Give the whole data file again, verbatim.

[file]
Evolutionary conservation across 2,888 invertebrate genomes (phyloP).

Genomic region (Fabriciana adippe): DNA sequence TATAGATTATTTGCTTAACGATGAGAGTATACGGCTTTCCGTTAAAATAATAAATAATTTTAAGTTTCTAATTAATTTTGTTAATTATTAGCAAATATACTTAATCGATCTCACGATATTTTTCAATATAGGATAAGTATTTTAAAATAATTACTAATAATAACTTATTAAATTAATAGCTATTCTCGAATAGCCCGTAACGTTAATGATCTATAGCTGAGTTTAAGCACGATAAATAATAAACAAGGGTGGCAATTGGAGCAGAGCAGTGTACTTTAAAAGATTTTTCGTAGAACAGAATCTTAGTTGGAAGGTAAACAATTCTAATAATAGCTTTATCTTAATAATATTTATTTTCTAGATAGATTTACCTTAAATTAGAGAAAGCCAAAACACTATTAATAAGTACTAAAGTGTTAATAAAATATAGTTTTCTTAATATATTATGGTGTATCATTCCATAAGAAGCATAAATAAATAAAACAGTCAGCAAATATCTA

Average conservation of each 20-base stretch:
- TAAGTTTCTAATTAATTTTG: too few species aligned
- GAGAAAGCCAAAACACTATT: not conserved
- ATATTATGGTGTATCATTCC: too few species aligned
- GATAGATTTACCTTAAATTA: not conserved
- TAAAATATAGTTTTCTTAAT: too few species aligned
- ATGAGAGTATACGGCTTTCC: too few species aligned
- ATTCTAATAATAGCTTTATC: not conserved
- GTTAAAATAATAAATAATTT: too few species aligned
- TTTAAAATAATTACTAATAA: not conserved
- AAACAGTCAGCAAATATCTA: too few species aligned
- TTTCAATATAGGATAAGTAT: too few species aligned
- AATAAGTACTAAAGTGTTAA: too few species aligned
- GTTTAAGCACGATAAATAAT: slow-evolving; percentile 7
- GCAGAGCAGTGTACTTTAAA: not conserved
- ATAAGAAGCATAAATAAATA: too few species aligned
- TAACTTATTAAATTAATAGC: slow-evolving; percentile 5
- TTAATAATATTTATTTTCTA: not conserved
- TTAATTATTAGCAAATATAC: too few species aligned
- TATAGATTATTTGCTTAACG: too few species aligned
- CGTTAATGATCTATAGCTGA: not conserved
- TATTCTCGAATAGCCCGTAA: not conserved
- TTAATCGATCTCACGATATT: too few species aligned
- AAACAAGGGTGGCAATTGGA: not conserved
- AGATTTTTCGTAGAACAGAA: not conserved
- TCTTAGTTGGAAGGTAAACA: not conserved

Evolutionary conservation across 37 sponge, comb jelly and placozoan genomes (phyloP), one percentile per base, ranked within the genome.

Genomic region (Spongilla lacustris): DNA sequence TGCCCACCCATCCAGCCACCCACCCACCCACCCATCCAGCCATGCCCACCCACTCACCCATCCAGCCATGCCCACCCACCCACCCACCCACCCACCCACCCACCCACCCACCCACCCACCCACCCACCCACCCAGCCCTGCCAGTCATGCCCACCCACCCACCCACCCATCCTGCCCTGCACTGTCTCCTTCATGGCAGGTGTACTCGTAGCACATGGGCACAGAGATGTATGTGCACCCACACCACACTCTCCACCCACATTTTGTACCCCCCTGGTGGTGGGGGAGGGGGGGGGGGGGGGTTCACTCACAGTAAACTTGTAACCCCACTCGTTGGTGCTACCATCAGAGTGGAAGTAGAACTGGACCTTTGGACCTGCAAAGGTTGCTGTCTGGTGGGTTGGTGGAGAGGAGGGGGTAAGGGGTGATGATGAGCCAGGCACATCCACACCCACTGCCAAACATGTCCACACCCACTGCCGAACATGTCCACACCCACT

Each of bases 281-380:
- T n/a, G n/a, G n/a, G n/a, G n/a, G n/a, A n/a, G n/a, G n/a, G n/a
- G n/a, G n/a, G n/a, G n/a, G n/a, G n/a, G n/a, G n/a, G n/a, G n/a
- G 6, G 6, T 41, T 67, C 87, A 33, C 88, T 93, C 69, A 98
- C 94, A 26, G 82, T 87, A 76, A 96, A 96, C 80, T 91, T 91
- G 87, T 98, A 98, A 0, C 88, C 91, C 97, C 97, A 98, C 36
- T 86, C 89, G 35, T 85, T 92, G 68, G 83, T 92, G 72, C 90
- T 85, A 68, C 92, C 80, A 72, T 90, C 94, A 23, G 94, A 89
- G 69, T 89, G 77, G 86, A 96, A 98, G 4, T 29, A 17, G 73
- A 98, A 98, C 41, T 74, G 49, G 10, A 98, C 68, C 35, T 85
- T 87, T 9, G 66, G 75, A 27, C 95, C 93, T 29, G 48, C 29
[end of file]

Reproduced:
Evolutionary conservation across 2,888 invertebrate genomes (phyloP).

Genomic region (Fabriciana adippe): DNA sequence TATAGATTATTTGCTTAACGATGAGAGTATACGGCTTTCCGTTAAAATAATAAATAATTTTAAGTTTCTAATTAATTTTGTTAATTATTAGCAAATATACTTAATCGATCTCACGATATTTTTCAATATAGGATAAGTATTTTAAAATAATTACTAATAATAACTTATTAAATTAATAGCTATTCTCGAATAGCCCGTAACGTTAATGATCTATAGCTGAGTTTAAGCACGATAAATAATAAACAAGGGTGGCAATTGGAGCAGAGCAGTGTACTTTAAAAGATTTTTCGTAGAACAGAATCTTAGTTGGAAGGTAAACAATTCTAATAATAGCTTTATCTTAATAATATTTATTTTCTAGATAGATTTACCTTAAATTAGAGAAAGCCAAAACACTATTAATAAGTACTAAAGTGTTAATAAAATATAGTTTTCTTAATATATTATGGTGTATCATTCCATAAGAAGCATAAATAAATAAAACAGTCAGCAAATATCTA

Average conservation of each 20-base stretch:
- TAAGTTTCTAATTAATTTTG: too few species aligned
- GAGAAAGCCAAAACACTATT: not conserved
- ATATTATGGTGTATCATTCC: too few species aligned
- GATAGATTTACCTTAAATTA: not conserved
- TAAAATATAGTTTTCTTAAT: too few species aligned
- ATGAGAGTATACGGCTTTCC: too few species aligned
- ATTCTAATAATAGCTTTATC: not conserved
- GTTAAAATAATAAATAATTT: too few species aligned
- TTTAAAATAATTACTAATAA: not conserved
- AAACAGTCAGCAAATATCTA: too few species aligned
- TTTCAATATAGGATAAGTAT: too few species aligned
- AATAAGTACTAAAGTGTTAA: too few species aligned
- GTTTAAGCACGATAAATAAT: slow-evolving; percentile 7
- GCAGAGCAGTGTACTTTAAA: not conserved
- ATAAGAAGCATAAATAAATA: too few species aligned
- TAACTTATTAAATTAATAGC: slow-evolving; percentile 5
- TTAATAATATTTATTTTCTA: not conserved
- TTAATTATTAGCAAATATAC: too few species aligned
- TATAGATTATTTGCTTAACG: too few species aligned
- CGTTAATGATCTATAGCTGA: not conserved
- TATTCTCGAATAGCCCGTAA: not conserved
- TTAATCGATCTCACGATATT: too few species aligned
- AAACAAGGGTGGCAATTGGA: not conserved
- AGATTTTTCGTAGAACAGAA: not conserved
- TCTTAGTTGGAAGGTAAACA: not conserved

Evolutionary conservation across 37 sponge, comb jelly and placozoan genomes (phyloP), one percentile per base, ranked within the genome.

Genomic region (Spongilla lacustris): DNA sequence TGCCCACCCATCCAGCCACCCACCCACCCACCCATCCAGCCATGCCCACCCACTCACCCATCCAGCCATGCCCACCCACCCACCCACCCACCCACCCACCCACCCACCCACCCACCCACCCACCCACCCACCCAGCCCTGCCAGTCATGCCCACCCACCCACCCACCCATCCTGCCCTGCACTGTCTCCTTCATGGCAGGTGTACTCGTAGCACATGGGCACAGAGATGTATGTGCACCCACACCACACTCTCCACCCACATTTTGTACCCCCCTGGTGGTGGGGGAGGGGGGGGGGGGGGGTTCACTCACAGTAAACTTGTAACCCCACTCGTTGGTGCTACCATCAGAGTGGAAGTAGAACTGGACCTTTGGACCTGCAAAGGTTGCTGTCTGGTGGGTTGGTGGAGAGGAGGGGGTAAGGGGTGATGATGAGCCAGGCACATCCACACCCACTGCCAAACATGTCCACACCCACTGCCGAACATGTCCACACCCACT

Each of bases 281-380:
- T n/a, G n/a, G n/a, G n/a, G n/a, G n/a, A n/a, G n/a, G n/a, G n/a
- G n/a, G n/a, G n/a, G n/a, G n/a, G n/a, G n/a, G n/a, G n/a, G n/a
- G 6, G 6, T 41, T 67, C 87, A 33, C 88, T 93, C 69, A 98
- C 94, A 26, G 82, T 87, A 76, A 96, A 96, C 80, T 91, T 91
- G 87, T 98, A 98, A 0, C 88, C 91, C 97, C 97, A 98, C 36
- T 86, C 89, G 35, T 85, T 92, G 68, G 83, T 92, G 72, C 90
- T 85, A 68, C 92, C 80, A 72, T 90, C 94, A 23, G 94, A 89
- G 69, T 89, G 77, G 86, A 96, A 98, G 4, T 29, A 17, G 73
- A 98, A 98, C 41, T 74, G 49, G 10, A 98, C 68, C 35, T 85
- T 87, T 9, G 66, G 75, A 27, C 95, C 93, T 29, G 48, C 29